Example of Documentation
Write down what topics were discussed, who was present, what issues or concerns arose and what promises or agreements were made, you build supportive documentation for future reference. Building a well-documented employee file prevents misunderstanding among all parties and affords legal protection to you and your employer in the event of unemployment.
Summarize negotiated terms (i.e., who will do what, by what deadline), warnings issued to an employee, specific performance measures that you reviewed together, and detailed commitments made by all sides.
Documents can become public record in a court of law, so keep clear, professional notes. Write in a detached tone, as if you’re an outsider detailing what happened from a safe distance. Focus on quality of work, behavior and conduct, attendance and availability. Do not attack an employee’s character.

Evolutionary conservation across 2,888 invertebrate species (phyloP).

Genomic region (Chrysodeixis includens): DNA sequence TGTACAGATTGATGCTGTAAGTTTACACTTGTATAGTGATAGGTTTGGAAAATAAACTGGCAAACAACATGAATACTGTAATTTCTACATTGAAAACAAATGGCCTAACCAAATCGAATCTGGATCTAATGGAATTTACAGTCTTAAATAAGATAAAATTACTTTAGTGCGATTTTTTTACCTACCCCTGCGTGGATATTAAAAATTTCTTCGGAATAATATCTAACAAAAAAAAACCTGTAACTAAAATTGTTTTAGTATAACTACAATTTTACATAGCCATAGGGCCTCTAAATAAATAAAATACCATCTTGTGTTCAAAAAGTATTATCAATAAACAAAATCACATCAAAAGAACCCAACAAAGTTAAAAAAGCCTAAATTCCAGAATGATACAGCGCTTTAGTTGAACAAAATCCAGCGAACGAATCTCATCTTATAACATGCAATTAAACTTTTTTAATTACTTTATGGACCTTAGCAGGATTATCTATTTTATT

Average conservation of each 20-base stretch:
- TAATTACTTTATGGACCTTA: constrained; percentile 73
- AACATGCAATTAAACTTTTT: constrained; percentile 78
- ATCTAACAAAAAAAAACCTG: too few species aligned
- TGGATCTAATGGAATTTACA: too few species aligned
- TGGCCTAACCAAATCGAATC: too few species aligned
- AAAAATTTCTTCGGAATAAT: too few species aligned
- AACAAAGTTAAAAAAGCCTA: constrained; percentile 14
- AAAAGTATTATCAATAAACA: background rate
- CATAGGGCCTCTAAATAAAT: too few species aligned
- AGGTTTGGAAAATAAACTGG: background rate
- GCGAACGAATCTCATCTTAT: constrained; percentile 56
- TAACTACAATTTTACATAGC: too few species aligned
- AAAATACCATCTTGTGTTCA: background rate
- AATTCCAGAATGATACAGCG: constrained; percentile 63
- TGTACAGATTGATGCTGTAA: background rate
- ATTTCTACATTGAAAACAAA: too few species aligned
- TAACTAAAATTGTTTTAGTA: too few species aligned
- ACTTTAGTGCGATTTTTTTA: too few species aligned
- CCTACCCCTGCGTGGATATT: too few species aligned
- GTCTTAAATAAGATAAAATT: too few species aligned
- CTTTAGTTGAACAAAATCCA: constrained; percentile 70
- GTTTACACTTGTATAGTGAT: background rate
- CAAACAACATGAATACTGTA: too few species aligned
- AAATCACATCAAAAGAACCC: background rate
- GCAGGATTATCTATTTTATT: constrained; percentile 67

Extra Tip- It is important to avoid the overuse of the phrase “unsatisfactory performance.” Unsatisfactory Performance is often immediately read as “inability” by the unemployment agencies. If there are procedures in place that an employee fails to follow that resulted in lackluster performance, it is important to point to their failure to follow procedures as the triggering event that led to the discharge of the employee.